SLOB provides a multitude of possible configurations, but I decided to use what it seems to be the most common configuration used by vendors – 70:30 Read/Write ratio, running for 2 consecutive hours.


(Update) In the original post I forgot to mention the SLOB execution config. 24 users were used to run the stress test and I used the following command: sh ./ 24


Here are the few Oracle initialization parameters that I changed for this test. All other settings remained the same as the default installation process.


Linux Kernel

Here are the Linux kernel parameters that I changed or added for this test.

fs.aio-max-nr = 1048576
fs.file-max = 6815744
kernel.shmall = 1073741824
kernel.shmmax = 4398046511104
kernel.shmmni = 4096
kernel.sem = 250 32000 100 128
kernel.panic_on_oops = 1
net.ipv4.ip_local_port_range = 9000 65500
net.ipv4.conf.all.rp_filter = 2
net.ipv4.conf.default.rp_filter = 2
net.core.rmem_default = 262144
net.core.rmem_max = 4194304
net.core.wmem_default = 262144
net.core.wmem_max = 1048576
vm.swappiness = 0


Below are the VM level metrics as seen by the hypervisor. At the peak, we saw SLOB/Oracle producing 68,336 IOPS with an average latency of 0.99ms. We also recognize that the number of IOPS is fairly constant over the two-hour runtime.

Towards the end of the workload, we also notice a couple of latency spikes, with the maximum average being only 3ms, likely when Oracle starts to pre-fetch data. I noticed that some vendors like to disable the native and hidden pre-fetch function in their tests to obtain lower latency results, but I decided to not game the numbers because this is more likely to be the real-world scenario, where pre-fetching is enabled.

During the test, the host CPU utilization remained at only 30%, that being inclusive of both Oracle and Datrium software execution.

I am planning to run an extra SLOB test with newer hardware and better SSDs (or even NVMe) to understand how this workload would benefit – both Oracle and Datrium software are likely to improve with the added CPU and SSD performance.

Only the Beginning

To me, the most impressive isn’t the number of IOPS that already beat public SLOB/HCI benchmarks I have seen online, but rather the picture below illustrating that I could add another 61 similar servers with a similar workload to the DVX system while mantaining the same performance, before I need to add another datanode. Remember, up to 10 datanodes!

This picture demonstrates that maintaining local reads to each server and only sending write IOs to data nodes, in a north-south fashion, yields excellent advantages.

Lastly, as always, Datrium runs with all data services turned on, including Checksumming, inline Erasure Coding, inline Compression, and inline Deduplication.

Here is the Oracle EM screenshot

(Update) Out of curiosity I decided to run the workload with the Oracle initialization parameter db_block_checksum set to it’s default option (typical). db_block_checksum determines whether DBWn and the direct loader will calculate a checksum (a number calculated from all the bytes stored in the block) and store it in the cache header of every data block when writing it to disk. The results were fairly similar, being 67,589 IOPS with an average latency of 1.0ms.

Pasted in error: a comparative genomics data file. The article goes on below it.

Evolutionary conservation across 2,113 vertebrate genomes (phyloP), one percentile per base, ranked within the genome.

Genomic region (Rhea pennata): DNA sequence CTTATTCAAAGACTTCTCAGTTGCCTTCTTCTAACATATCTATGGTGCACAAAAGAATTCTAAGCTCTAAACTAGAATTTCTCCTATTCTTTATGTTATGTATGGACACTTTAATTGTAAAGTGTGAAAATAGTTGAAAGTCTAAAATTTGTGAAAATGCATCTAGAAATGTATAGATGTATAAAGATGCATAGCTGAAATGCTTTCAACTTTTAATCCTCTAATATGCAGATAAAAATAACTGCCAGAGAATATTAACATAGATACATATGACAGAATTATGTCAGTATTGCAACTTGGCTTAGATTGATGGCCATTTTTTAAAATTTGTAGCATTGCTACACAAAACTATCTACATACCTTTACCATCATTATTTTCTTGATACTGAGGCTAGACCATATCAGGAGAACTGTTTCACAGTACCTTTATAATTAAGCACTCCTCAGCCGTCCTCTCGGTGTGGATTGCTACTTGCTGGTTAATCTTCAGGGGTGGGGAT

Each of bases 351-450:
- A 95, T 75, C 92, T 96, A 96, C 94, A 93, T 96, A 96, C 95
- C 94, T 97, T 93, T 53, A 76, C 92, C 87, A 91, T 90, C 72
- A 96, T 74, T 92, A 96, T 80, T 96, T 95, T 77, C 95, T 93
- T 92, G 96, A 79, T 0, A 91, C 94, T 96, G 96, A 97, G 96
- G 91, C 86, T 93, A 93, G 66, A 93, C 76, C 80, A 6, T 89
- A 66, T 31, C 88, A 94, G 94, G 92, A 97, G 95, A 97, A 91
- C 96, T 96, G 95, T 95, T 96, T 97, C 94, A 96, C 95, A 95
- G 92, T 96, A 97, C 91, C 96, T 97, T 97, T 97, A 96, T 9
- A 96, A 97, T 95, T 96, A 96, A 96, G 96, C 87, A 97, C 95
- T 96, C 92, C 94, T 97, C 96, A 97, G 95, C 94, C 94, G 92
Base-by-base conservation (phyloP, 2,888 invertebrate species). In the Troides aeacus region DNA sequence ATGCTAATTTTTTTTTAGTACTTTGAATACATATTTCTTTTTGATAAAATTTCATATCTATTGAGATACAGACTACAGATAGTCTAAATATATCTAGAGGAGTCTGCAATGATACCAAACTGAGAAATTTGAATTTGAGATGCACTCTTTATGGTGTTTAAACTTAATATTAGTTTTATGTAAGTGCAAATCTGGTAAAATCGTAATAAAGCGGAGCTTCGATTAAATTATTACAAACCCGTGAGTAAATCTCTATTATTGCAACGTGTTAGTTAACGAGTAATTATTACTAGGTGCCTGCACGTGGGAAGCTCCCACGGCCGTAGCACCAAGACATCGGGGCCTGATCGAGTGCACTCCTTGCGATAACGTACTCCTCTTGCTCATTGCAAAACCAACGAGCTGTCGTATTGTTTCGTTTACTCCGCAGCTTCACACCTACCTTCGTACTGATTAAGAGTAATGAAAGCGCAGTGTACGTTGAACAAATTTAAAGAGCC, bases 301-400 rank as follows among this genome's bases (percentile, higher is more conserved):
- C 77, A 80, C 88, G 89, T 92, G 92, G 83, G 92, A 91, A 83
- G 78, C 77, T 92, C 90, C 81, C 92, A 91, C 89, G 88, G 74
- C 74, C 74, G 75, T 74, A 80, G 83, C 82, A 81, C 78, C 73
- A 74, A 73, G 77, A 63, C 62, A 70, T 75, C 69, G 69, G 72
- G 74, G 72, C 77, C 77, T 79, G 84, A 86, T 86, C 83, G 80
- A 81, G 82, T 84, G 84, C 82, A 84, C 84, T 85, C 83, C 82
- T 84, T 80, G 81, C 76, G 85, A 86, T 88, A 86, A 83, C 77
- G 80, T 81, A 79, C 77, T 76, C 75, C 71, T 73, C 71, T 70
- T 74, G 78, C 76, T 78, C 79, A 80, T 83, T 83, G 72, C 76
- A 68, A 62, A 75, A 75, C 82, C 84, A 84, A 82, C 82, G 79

This article was first published by Andre Leibovici (@andreleibovici) at

Year in Review 2018

1) Long Thread – For me, this was a good year for blogging, especially for getting deeper into particular technologies. I use my blogging as a way to share, but most importantly as I way to enable me to educate myself.

2) Database benchmarking was a big part of my blogging, including breakthroughs with PostgreSQL and achieving 4.3 Million TPS with 1 GB RAM and being able to show how SDS architectures provide the ability to improve and scale quickly.

3) I also dabbed once again into Healthcare at @HIMSS timeframe and created the Maslow’s Hierarchy Of Healthcare IT Infrastructure where data security lies at the bottom of the pyramid, followed by system resiliency.

4) I also set the framework to demonstrate that unless one can beat the speed of light, it’s not possible to defeat the data gravity hypothesis. I explained how Datrium is the data anti-gravity agent.

5) Coming from EUC world, as of now, I would say there’s no better platform for VDI than Datrium. I wrote a 2018 review for my Hands Down the Ultimate VDI Platform but also worked with @SimonLong_ on a deep whitepaper.

6) Later in the year, I started working intensely with Docker and Kubernetes, and wrote many articles on the subject; including running with VMware and running bare-metal with Datrium.

7) On the competitive realm, I felt the need to address FUD posted by vendors, including Datrium’s ability to scale to 138 nodes and the Unique and Original Datrium Data Locality and this last one is my favorite for the year.

8) Some articles were spun-up from customer interactions, like the “Shocking datacenter reality?” that opened my eyes to the pain IT organizations are going through with a lack of standards and integrations.

9) There were many more articles, but all in all, it was a great year! I’ll finish this thread with a quote from Mark Twain to incentivize others to learn and share.

The secret of getting ahead is getting started

– Mark Twain

10) Happy New Year !!!